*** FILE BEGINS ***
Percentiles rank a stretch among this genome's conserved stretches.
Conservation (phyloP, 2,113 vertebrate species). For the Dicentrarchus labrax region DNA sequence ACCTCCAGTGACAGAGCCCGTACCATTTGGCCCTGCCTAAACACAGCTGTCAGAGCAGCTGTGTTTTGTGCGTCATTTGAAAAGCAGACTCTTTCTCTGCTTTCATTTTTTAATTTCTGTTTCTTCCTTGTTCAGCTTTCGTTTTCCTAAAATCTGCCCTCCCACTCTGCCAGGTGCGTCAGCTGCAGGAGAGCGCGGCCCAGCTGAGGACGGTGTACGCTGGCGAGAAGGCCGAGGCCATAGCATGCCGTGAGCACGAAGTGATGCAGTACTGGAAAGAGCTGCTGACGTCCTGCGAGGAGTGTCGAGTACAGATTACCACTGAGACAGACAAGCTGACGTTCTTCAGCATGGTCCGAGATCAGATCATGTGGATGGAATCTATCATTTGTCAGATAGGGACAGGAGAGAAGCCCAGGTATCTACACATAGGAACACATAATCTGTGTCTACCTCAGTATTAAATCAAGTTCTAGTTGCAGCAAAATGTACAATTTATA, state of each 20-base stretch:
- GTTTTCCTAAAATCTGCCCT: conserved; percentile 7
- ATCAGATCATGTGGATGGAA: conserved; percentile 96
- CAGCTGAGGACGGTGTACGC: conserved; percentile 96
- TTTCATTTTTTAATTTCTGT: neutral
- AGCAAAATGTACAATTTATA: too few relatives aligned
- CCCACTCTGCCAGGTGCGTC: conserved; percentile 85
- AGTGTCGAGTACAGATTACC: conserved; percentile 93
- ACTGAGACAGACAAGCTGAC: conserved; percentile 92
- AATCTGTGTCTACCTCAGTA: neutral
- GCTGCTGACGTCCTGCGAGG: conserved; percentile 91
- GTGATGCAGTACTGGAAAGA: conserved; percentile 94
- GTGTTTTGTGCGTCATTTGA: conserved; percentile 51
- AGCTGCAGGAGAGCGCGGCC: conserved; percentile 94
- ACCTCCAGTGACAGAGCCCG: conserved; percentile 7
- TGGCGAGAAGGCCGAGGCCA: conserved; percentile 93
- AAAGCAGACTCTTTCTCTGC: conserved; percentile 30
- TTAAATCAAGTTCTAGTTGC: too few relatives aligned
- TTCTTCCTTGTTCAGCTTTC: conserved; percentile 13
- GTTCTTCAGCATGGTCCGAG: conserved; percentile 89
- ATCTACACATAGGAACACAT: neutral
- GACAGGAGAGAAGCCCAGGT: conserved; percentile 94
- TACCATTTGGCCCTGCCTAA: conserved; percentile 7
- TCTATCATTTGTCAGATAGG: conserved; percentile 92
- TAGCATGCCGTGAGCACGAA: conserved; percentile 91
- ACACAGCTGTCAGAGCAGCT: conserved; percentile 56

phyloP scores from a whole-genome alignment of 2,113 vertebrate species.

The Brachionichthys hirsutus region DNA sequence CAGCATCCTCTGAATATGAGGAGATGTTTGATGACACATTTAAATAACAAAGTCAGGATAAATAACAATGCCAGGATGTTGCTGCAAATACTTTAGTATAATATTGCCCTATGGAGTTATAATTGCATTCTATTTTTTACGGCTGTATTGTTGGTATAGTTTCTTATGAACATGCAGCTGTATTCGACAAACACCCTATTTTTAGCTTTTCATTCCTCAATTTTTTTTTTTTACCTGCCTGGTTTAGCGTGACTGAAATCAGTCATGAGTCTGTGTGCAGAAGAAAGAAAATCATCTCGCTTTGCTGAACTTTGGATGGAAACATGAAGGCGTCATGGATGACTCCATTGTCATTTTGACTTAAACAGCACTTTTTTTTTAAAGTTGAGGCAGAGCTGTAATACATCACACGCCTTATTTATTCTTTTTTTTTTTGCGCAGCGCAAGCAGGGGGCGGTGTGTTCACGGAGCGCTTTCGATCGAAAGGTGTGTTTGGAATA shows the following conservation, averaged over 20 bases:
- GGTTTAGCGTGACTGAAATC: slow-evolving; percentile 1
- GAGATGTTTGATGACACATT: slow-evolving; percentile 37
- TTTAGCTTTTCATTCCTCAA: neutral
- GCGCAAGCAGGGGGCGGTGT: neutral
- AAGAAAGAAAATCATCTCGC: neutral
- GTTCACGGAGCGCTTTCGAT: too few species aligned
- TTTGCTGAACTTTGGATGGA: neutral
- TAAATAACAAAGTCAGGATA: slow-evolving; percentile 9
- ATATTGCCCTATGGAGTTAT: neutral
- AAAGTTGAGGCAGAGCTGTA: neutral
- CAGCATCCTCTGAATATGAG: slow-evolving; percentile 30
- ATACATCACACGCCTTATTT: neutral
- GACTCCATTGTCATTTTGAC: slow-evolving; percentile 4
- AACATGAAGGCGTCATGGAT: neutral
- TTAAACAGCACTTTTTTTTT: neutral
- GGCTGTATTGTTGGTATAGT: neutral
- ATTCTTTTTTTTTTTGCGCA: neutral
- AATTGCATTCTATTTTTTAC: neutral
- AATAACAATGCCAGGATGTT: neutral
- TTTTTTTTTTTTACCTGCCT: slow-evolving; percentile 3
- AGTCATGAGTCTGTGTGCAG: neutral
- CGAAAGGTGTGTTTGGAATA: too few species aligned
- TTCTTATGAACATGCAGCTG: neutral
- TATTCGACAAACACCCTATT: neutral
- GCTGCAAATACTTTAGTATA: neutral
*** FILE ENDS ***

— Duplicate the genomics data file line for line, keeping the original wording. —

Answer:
Percentiles rank a stretch among this genome's conserved stretches.
Conservation (phyloP, 2,113 vertebrate species). For the Dicentrarchus labrax region DNA sequence ACCTCCAGTGACAGAGCCCGTACCATTTGGCCCTGCCTAAACACAGCTGTCAGAGCAGCTGTGTTTTGTGCGTCATTTGAAAAGCAGACTCTTTCTCTGCTTTCATTTTTTAATTTCTGTTTCTTCCTTGTTCAGCTTTCGTTTTCCTAAAATCTGCCCTCCCACTCTGCCAGGTGCGTCAGCTGCAGGAGAGCGCGGCCCAGCTGAGGACGGTGTACGCTGGCGAGAAGGCCGAGGCCATAGCATGCCGTGAGCACGAAGTGATGCAGTACTGGAAAGAGCTGCTGACGTCCTGCGAGGAGTGTCGAGTACAGATTACCACTGAGACAGACAAGCTGACGTTCTTCAGCATGGTCCGAGATCAGATCATGTGGATGGAATCTATCATTTGTCAGATAGGGACAGGAGAGAAGCCCAGGTATCTACACATAGGAACACATAATCTGTGTCTACCTCAGTATTAAATCAAGTTCTAGTTGCAGCAAAATGTACAATTTATA, state of each 20-base stretch:
- GTTTTCCTAAAATCTGCCCT: conserved; percentile 7
- ATCAGATCATGTGGATGGAA: conserved; percentile 96
- CAGCTGAGGACGGTGTACGC: conserved; percentile 96
- TTTCATTTTTTAATTTCTGT: neutral
- AGCAAAATGTACAATTTATA: too few relatives aligned
- CCCACTCTGCCAGGTGCGTC: conserved; percentile 85
- AGTGTCGAGTACAGATTACC: conserved; percentile 93
- ACTGAGACAGACAAGCTGAC: conserved; percentile 92
- AATCTGTGTCTACCTCAGTA: neutral
- GCTGCTGACGTCCTGCGAGG: conserved; percentile 91
- GTGATGCAGTACTGGAAAGA: conserved; percentile 94
- GTGTTTTGTGCGTCATTTGA: conserved; percentile 51
- AGCTGCAGGAGAGCGCGGCC: conserved; percentile 94
- ACCTCCAGTGACAGAGCCCG: conserved; percentile 7
- TGGCGAGAAGGCCGAGGCCA: conserved; percentile 93
- AAAGCAGACTCTTTCTCTGC: conserved; percentile 30
- TTAAATCAAGTTCTAGTTGC: too few relatives aligned
- TTCTTCCTTGTTCAGCTTTC: conserved; percentile 13
- GTTCTTCAGCATGGTCCGAG: conserved; percentile 89
- ATCTACACATAGGAACACAT: neutral
- GACAGGAGAGAAGCCCAGGT: conserved; percentile 94
- TACCATTTGGCCCTGCCTAA: conserved; percentile 7
- TCTATCATTTGTCAGATAGG: conserved; percentile 92
- TAGCATGCCGTGAGCACGAA: conserved; percentile 91
- ACACAGCTGTCAGAGCAGCT: conserved; percentile 56

phyloP scores from a whole-genome alignment of 2,113 vertebrate species.

The Brachionichthys hirsutus region DNA sequence CAGCATCCTCTGAATATGAGGAGATGTTTGATGACACATTTAAATAACAAAGTCAGGATAAATAACAATGCCAGGATGTTGCTGCAAATACTTTAGTATAATATTGCCCTATGGAGTTATAATTGCATTCTATTTTTTACGGCTGTATTGTTGGTATAGTTTCTTATGAACATGCAGCTGTATTCGACAAACACCCTATTTTTAGCTTTTCATTCCTCAATTTTTTTTTTTTACCTGCCTGGTTTAGCGTGACTGAAATCAGTCATGAGTCTGTGTGCAGAAGAAAGAAAATCATCTCGCTTTGCTGAACTTTGGATGGAAACATGAAGGCGTCATGGATGACTCCATTGTCATTTTGACTTAAACAGCACTTTTTTTTTAAAGTTGAGGCAGAGCTGTAATACATCACACGCCTTATTTATTCTTTTTTTTTTTGCGCAGCGCAAGCAGGGGGCGGTGTGTTCACGGAGCGCTTTCGATCGAAAGGTGTGTTTGGAATA shows the following conservation, averaged over 20 bases:
- GGTTTAGCGTGACTGAAATC: slow-evolving; percentile 1
- GAGATGTTTGATGACACATT: slow-evolving; percentile 37
- TTTAGCTTTTCATTCCTCAA: neutral
- GCGCAAGCAGGGGGCGGTGT: neutral
- AAGAAAGAAAATCATCTCGC: neutral
- GTTCACGGAGCGCTTTCGAT: too few species aligned
- TTTGCTGAACTTTGGATGGA: neutral
- TAAATAACAAAGTCAGGATA: slow-evolving; percentile 9
- ATATTGCCCTATGGAGTTAT: neutral
- AAAGTTGAGGCAGAGCTGTA: neutral
- CAGCATCCTCTGAATATGAG: slow-evolving; percentile 30
- ATACATCACACGCCTTATTT: neutral
- GACTCCATTGTCATTTTGAC: slow-evolving; percentile 4
- AACATGAAGGCGTCATGGAT: neutral
- TTAAACAGCACTTTTTTTTT: neutral
- GGCTGTATTGTTGGTATAGT: neutral
- ATTCTTTTTTTTTTTGCGCA: neutral
- AATTGCATTCTATTTTTTAC: neutral
- AATAACAATGCCAGGATGTT: neutral
- TTTTTTTTTTTTACCTGCCT: slow-evolving; percentile 3
- AGTCATGAGTCTGTGTGCAG: neutral
- CGAAAGGTGTGTTTGGAATA: too few species aligned
- TTCTTATGAACATGCAGCTG: neutral
- TATTCGACAAACACCCTATT: neutral
- GCTGCAAATACTTTAGTATA: neutral